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A spot-defect to fault collapsing technique

Authors
Publisher
IEEE
Publication Date
Disciplines
  • Design
  • Medicine

Abstract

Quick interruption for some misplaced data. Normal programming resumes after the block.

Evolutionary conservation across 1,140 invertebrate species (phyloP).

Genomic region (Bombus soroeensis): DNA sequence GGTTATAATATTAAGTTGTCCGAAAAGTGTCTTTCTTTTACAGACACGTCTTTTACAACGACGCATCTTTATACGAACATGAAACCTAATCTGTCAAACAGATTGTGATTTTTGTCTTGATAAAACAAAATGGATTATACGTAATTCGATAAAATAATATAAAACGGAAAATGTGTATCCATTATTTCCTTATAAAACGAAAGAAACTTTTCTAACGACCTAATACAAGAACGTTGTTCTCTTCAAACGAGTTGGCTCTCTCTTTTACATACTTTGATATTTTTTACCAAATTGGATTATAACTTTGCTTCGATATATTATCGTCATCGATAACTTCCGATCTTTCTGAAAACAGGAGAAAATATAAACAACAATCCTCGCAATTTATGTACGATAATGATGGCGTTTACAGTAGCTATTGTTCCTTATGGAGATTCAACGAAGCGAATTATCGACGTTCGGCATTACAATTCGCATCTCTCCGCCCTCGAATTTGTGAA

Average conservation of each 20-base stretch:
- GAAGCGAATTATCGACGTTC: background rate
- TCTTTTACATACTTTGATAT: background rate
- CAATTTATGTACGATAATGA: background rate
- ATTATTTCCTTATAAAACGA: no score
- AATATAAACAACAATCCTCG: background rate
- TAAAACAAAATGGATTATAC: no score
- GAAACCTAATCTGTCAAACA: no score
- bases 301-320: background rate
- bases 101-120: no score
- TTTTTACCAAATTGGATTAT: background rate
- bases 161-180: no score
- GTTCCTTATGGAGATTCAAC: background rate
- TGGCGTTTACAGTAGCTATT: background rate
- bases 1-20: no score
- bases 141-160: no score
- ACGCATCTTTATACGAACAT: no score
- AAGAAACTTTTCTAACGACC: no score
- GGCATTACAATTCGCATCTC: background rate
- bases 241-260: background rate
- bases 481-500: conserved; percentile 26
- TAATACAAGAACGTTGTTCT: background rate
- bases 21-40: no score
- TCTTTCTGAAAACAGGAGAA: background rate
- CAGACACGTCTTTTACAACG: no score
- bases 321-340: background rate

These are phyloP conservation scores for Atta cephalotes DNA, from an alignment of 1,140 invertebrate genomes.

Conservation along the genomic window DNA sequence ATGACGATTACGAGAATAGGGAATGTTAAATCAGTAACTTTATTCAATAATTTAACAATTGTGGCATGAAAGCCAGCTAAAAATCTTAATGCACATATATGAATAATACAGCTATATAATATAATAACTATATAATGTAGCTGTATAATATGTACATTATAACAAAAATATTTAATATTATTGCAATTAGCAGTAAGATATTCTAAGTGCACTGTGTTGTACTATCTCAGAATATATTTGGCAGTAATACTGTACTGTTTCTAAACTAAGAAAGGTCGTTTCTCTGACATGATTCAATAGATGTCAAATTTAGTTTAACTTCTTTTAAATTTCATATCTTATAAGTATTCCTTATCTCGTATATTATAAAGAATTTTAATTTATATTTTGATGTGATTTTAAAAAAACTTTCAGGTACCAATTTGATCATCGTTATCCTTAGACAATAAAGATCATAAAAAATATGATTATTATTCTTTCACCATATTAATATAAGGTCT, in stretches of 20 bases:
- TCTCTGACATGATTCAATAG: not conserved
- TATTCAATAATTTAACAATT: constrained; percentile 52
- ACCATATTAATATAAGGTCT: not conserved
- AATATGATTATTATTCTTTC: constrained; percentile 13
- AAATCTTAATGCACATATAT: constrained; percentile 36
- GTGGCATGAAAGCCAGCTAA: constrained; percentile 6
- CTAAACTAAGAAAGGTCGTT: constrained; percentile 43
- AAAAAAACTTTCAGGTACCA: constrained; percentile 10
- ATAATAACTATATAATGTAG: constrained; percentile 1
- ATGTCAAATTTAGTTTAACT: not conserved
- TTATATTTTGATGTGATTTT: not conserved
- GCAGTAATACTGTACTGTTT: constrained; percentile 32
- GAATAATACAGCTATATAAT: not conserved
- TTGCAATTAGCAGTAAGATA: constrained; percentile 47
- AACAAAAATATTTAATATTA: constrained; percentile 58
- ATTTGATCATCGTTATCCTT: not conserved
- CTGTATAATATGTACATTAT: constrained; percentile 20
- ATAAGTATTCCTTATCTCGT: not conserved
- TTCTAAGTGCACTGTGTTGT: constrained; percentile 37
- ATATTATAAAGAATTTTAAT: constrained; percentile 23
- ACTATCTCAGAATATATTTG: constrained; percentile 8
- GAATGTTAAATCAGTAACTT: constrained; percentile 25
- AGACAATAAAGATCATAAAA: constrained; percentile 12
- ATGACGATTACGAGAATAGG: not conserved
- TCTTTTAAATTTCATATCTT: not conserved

A spot-defect to fault collapsing technique - Circuits and Systems, 1990., Proceedings of the 33rd Midwest Symposium on A Spot-Defect to Fault Collapsing Technique Chennian Di and Jose Pineda de Gyvez Eindhoven University of Technology Department of Electrical Engineering P.O.Box 513,5600 MB, Eindhoven The Netherlands 1. Abstract Knowing the effects of process induced spot defects on an IC circuit design is very important for both IC testing and IC process diagnosis. Based on a new method of extracting "multilayer" critical areas from a circuit layout, we present a new technique capable of collapsing defects to circuit faults by establishing a simple probabilistic model between them. This way of modeling supplies accurate results for ranking the failure probability of nodes and the probability of occurrence of faults. 2. Introduction Spot defects, as a major disturbance in IC manufacturing, can cause quite complex faulty behaviors of ICs. The conventional fault models established at the gate-level, such as line stuck-at faults, are no longer sufficient when a high quality test is desired [l]. The basic problems are 1) the faults may not be physically present, and 2) the faults that occur physically may not be detected by the tests generated for such a fault model [2]. Hence, the possible faults should be extracted from their real origin: the layout, and be weighted according to the defect conditions prevailing in the manufacturing line. In normal designs, we encounter situations where more than one different defect mechanism induces the same fault, or vice versa only one defect mechanism induces more than one fault. Therefore, there is a need to perform a defect to fault collapsing in order to weight the probability of occurrence of each different fault or the probability of failure of each different node. Faults may be weighted as a function of their critical areas [3], the size(s) of the defects involved, and the corresponding defect de

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